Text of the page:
Comments on love

Posted by Philip Newton on 12:07 7/12/01

In reply to: I love you too posted by Mark Rosenfelder on 16:18 7/11/01

Say, you're good at this.

Thanks :-)

In Barakhinei you need an ending phatic particle (especially in such an emotive sentence), probably ma for male speakers, zêl for females.

Ah, I hadn't seen the bit on phatic particles. Yes, that sounds right.

Kebreni: The benefactive would be the best choice, but I'm not happy with the verb choice.

Well, I was trying to make do with what I saw :-).

Wede:i: Using 'heart' is clever, but I'm wondering if that's the right organ; not all cultures see emotions as living in the heart. I think I'll go with zurtau 'desire' instead, itself a derivative meaning 'want to have'. So: Zuringtaku.

According to, the first u is long: zu:ru --> zu:rtau. So zu:ringtaku?

is a good guess for Lufasha

It's straight from the page on Proto-Eastern Philology; under the heading Morphological classes, the example showing the format for comparisons relates proto-Eastern *lu:bek to Cuêzi lu:ve, Cadhinor liubec, Axunashin ruwik, Obenzayet lüvag, and Lufasha . Just a bit further down in "examples of verbs", lu:bek is again used and linked to Lufasha .

I derived lúbo: by the sound-change rules from proto-Eastern to Lufasha. However, they're specifically marked as "sketch only; very inaccurate", so it's not surprising that proto-Eastern lu:bawo should not turn into lúbo: -- especially since the infinitive is already only one syllable long, . (In case you're interested, the rules I used to derive the form were: lu:bawo | aw --> o: | lu:bo:o | V: --> [12]/[+voice]_ | lúbo:o | V --> Ø/_# | lúbo:.)

I went back to the word paru 'lip', and derived parsu 'kiss' (the infix -s- derives a verb expressing the usual action associated with a noun; cf. poc 'foot' --> pocsu 'kick'). That gives us the adjectivization pansyr 'dear, loveable'

I see. This is the derivation "The infix -n- + final -(y)r gives an adjective meaning 'having the quality of X' or 'liable to X'". The text doesn't say when to use 'y' and when not; however, from the example given I guess that derivation from nouns keeps the original vowel while derivation from verbs changes the verb's final -u to -y-. Which, I suppose, makes sense, since you state earlier that "The final -u is not part of the root; it's a grammatical ending".

The same place also shows that consonants can get replaced by the -n- infix, rather than having it added, as in boh'tu --> bontur, which accounts for the loss of the r in parsu.

and from that the verb pansyru 'love'.

Ah, and this is "Nouns can be fairly freely converted into verbs by adding -u (replacing a final vowel)", I suppose -- even though this process is here applied to an adjective.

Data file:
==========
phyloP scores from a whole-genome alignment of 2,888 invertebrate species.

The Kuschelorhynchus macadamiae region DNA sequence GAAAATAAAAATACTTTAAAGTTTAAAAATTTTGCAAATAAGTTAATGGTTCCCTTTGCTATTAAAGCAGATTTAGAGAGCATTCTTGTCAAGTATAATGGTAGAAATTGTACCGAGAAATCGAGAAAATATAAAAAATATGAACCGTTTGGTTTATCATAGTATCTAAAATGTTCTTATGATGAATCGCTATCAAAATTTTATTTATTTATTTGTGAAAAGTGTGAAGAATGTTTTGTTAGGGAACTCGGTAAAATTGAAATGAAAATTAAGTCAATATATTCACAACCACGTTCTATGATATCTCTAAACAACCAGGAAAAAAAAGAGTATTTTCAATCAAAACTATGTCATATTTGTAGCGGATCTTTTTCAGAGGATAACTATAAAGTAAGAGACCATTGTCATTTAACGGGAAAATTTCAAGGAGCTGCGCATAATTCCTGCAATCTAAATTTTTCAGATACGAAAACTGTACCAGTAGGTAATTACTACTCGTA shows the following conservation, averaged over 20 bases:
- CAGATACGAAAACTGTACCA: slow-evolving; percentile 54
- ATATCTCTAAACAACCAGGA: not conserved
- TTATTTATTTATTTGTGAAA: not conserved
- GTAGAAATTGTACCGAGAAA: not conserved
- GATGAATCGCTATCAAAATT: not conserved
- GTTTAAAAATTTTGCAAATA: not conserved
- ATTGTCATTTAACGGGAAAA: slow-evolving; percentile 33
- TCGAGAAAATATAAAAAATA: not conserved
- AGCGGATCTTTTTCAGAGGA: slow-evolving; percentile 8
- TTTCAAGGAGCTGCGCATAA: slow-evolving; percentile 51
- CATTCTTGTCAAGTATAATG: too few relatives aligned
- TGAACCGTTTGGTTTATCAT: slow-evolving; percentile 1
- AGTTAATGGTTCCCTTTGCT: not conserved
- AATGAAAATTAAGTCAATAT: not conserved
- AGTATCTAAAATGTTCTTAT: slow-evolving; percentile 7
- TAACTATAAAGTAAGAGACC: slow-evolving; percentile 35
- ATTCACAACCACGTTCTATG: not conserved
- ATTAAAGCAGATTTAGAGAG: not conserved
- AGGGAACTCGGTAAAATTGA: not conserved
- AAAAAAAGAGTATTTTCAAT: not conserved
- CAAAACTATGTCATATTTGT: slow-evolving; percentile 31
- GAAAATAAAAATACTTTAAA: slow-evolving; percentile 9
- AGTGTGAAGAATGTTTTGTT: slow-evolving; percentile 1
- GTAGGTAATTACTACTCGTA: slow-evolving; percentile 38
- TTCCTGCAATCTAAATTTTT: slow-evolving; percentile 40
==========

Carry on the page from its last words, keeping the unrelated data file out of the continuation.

After all that, we get pensyniri 'I love you'

Hm, this is inconsistent. Most Kebreni verbs appear to have a CVC(V) structure with only two consonants and one stem vowel in the root (plus one ending vowel), so which vowel to modify becomes obvious. What is not stated is which vowel is the stem vowel in verbs having more than one vowel in the root.

The process of forming the perfective involves switching "the last two vowels", which is clear enough. Similarly, volition involves switching "the first two vowels (that is, the added e- plus what was the first vowel of the root", which is also unambiguous. The three examples here show three single-vowel verbs, which means that the e- which got put switched into second position moves to the end, since it was also the second from the end.

The hard mood(?) to form is the benefactive (and its companion, the antibenefactive. These talk about "fronting (or backing) the stem vowel", without saying which vowel in a multi-vowel root is the stem vowel.

The example seen a bit later in the conjugation table is pabadu "laugh". This has the two vowels a and a in the root. The benefactive given here is pabedi, indicating that the second a got fronted to e and not the first. (It also gives the volitional forms, imperfective and perfective, as abebadu and abebuda respectively, thus showing that the e- does not move to the end here and that "first two vowels" and "last two vowels" is always taken literally, even when those sets do not overlap.)

However, this would imply that the verb pansyru, with the root vowels a and y, has the stem vowel y, since that's the second vowel of the root; this fronts to i. The benefactive would then be not pensyri but pansiri (or, for benefactive to the listener, pansiniri).

'loving is going on that benefits you'

This reminds me of "It stones whileunder it grows greeningly." and "Vance may be in a state of pulling our legs" :-)


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